Sunday, April 02, 2006

Gordon Chin "Double Concerto"

Michael Stern and the KC Symphony continue to introduce new works to not only Kansas City but the musical world at large. From the opening concert's "The Enlightened" by Zhou Long, to "Purple Rhapsody" by Tower and then "Extremity of Sky" by Melinda Wagner, Stern and the Symphony have given us the opportunity to hear what some of the best contemporary composers have to offer. I have heard some grumbling from patrons about "all the scratchy modern crap" but these pretenders (they go to be seen and not to hear the music) would be happy only if the fare were nothing but Mozart or maybe Haydn.

But the real jewel of this series of new works so far is the Double Concerto by Gordon Chin. Chin is sadly unknown and unrecorded here in the US but the KC Symphony is about to change all that. This powerful, moving and colorful work was receiving only its second performance since its creation in 2002 and its premiere in February 2006. The news that the Symphony is to record the work (along with Chin's "Formosa Seasons") on the wonderful Naxos label is testimony to the excellence of the work and the new found stature and confidence of the orchestra.

The work consists of four lengthy and evocative movements, titled 1) Drifting Shadow, 2) A Flowering Sacrifice 3) Expectation and 4) Yearning: A Sweet Torture. The musical drama is created by an often competitive and occasionally co-operative dialogue between the soloists. In the performance, the cello (the part virtually owned by soloist Felix Fan) faced forward and the violin (equaled by Cho-Liang Lin, Chin wrote the piece for them)faced the cello. This arrangement visually aided the work's concept of the soloists in conflict and dialogue. The cello looked forward, ignoring the violin and the violin, never giving up in the attempt to make its point.

"Drifting Shadow" is a masterpiece of musical dialogue. In a simple ABA scheme, the soloists were of two minds and only rarely met in agreement. The orchestra commented sometimes with Mahlerian grandeur and sometimes spiky dissonance. The soaring violin melodies were especially Romantic in nature.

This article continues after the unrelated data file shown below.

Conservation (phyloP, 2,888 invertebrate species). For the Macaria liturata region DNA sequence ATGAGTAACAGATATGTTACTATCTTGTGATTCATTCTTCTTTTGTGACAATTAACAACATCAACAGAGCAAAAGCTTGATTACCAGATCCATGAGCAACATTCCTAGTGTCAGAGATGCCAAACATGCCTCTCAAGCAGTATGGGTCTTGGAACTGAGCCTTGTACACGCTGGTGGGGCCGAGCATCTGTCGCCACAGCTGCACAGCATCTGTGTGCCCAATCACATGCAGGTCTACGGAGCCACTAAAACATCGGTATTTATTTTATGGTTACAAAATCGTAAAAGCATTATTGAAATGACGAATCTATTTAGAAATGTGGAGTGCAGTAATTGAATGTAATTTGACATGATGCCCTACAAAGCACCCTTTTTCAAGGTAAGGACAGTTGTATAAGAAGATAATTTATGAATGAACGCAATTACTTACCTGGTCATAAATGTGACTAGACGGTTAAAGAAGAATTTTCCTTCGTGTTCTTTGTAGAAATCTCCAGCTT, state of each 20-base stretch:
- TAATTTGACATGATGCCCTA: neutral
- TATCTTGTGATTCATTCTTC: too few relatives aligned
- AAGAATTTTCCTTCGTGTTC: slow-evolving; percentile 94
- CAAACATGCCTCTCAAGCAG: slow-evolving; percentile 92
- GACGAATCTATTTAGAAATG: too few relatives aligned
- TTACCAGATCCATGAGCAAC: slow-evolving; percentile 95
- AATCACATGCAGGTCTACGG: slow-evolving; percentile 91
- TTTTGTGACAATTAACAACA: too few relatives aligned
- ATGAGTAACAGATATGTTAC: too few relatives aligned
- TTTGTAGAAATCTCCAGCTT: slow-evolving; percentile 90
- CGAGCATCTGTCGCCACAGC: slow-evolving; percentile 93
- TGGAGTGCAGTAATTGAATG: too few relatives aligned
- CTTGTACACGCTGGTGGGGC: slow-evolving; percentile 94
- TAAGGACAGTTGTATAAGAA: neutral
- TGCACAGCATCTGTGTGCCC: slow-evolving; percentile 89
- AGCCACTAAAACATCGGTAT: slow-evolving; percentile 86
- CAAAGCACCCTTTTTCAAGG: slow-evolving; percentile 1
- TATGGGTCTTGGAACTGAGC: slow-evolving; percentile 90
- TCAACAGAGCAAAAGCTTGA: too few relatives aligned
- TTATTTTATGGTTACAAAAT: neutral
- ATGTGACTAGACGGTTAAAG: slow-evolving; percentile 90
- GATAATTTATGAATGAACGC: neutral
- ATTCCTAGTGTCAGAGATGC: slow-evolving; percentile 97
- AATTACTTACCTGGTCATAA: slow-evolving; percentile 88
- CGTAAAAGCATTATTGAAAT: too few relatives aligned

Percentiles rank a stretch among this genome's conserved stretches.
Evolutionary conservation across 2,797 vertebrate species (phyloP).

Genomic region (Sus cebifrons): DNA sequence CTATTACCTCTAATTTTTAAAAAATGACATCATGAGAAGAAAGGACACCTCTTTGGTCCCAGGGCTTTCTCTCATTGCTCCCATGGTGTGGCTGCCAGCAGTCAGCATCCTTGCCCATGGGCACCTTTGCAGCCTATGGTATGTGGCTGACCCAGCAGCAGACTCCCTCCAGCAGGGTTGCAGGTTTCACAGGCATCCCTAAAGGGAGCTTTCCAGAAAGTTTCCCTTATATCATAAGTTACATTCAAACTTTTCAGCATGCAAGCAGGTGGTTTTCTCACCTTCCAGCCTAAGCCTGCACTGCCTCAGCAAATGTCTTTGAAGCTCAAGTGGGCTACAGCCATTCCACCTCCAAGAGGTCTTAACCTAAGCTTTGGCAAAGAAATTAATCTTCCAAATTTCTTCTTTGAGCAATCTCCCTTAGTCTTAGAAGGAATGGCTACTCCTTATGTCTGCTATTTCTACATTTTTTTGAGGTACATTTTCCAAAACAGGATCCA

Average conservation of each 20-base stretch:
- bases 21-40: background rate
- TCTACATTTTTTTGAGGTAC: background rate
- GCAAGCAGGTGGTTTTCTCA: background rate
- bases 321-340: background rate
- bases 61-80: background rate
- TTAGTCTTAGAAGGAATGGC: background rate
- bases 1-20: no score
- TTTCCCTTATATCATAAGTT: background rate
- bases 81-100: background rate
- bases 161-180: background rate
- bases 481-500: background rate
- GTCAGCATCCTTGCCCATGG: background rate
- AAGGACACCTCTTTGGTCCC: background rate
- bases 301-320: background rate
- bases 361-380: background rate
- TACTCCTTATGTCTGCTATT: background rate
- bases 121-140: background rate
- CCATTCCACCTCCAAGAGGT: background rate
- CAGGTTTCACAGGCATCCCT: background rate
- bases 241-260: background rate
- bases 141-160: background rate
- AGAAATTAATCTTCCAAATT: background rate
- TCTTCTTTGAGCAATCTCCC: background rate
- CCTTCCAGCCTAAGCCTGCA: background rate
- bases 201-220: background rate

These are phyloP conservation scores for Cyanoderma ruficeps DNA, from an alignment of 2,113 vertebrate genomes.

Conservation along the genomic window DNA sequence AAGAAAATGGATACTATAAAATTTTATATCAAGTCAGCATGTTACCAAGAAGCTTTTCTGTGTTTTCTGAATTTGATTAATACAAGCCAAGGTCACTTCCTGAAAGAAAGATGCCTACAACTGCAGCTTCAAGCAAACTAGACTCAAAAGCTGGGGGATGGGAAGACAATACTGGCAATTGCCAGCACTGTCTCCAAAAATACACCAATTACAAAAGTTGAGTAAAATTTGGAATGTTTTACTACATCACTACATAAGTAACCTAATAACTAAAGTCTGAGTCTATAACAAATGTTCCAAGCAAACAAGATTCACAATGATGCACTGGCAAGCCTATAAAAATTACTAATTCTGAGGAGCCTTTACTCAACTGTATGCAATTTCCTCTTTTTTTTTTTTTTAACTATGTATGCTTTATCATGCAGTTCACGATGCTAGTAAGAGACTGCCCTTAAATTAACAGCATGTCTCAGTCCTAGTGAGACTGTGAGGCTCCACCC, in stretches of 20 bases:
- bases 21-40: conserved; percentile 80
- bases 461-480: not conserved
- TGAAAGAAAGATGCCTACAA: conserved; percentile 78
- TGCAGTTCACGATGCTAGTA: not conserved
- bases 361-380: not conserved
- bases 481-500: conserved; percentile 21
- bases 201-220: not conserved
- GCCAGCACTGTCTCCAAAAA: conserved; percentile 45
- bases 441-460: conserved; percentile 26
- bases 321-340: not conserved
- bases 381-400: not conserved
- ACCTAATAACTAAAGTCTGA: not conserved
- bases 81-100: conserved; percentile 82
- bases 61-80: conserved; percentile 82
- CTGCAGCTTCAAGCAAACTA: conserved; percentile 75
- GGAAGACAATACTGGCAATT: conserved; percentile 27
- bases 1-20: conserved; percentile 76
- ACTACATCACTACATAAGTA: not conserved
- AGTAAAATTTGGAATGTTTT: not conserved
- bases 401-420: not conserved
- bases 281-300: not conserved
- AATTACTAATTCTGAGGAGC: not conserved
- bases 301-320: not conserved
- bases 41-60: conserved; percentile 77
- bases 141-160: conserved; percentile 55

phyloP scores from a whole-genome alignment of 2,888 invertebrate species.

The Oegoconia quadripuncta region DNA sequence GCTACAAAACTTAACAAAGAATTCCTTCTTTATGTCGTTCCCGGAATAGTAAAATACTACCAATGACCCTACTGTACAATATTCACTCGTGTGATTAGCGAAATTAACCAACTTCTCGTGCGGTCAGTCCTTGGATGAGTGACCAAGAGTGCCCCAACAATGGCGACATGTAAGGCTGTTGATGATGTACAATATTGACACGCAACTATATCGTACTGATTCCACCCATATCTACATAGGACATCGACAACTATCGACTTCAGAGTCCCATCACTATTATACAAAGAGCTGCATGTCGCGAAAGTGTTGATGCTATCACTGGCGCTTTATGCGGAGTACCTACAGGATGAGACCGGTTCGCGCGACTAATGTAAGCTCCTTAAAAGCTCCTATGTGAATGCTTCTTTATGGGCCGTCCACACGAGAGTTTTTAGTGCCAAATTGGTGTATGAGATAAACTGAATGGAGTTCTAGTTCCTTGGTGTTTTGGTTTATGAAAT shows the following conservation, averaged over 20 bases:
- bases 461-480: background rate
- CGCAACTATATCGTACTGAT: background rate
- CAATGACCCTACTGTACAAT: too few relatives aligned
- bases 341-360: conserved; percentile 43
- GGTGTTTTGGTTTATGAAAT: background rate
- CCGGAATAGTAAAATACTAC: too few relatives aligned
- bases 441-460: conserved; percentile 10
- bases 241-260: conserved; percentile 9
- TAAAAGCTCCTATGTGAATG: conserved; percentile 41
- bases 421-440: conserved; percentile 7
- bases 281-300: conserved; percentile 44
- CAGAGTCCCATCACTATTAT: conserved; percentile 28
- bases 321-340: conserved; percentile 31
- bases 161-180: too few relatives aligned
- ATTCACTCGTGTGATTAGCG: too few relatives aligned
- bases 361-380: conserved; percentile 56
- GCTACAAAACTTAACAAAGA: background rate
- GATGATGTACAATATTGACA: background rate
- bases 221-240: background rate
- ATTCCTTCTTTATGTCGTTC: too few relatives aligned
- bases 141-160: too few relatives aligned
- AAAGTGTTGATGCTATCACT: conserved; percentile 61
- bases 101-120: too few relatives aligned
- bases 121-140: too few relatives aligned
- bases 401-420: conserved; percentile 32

I was expecting "Flowering Sacrifice" with its scoring for "water bucket, and sheets of colored paper to be torn slowly" to be light on substance and long on gimmick. WRONG! This evocative nocturne was the highlight, although it was a bit long and repetitive. The paper was not a gimmick but added to the soft oriental tinged fabric. The paper torn to pieces, were then scattered by the percussionists, visually evoking the scattering of the flower petals. Too bad this can not be recreated in the recording as it adds greatly to the enjoyment of the piece. As appropriate to one mourning a death (or as Chin's description .."until the day we ourselves are united with the flowers at the altar")the soloists play one of the work's few unison passages in this movement.

"In Expectation" is joyful rondo with the tension somewhat alleviated. The finale returns to the conflict with pounding percussion contrasting and interrupting lyrical passages(a la Nielsen)from the soloists and rich Mahlerian and even Ravellian sounds from the orchestra. A sheer delight.

Chin is a composer that I hope to encounter again. He was present at the performance and genuinely appreciated the warm response to the piece. I would love to hear his symphonies and other works if they are as well crafted and communicative as the Double Concerto.

The concert included the Shostakovich 10th reviewed here on 4/1 and a thrilling "Leonore # 3" by Beethoven. The off stage trumpet calls in the overture were perfect in tone and presence. Absolute perfection!

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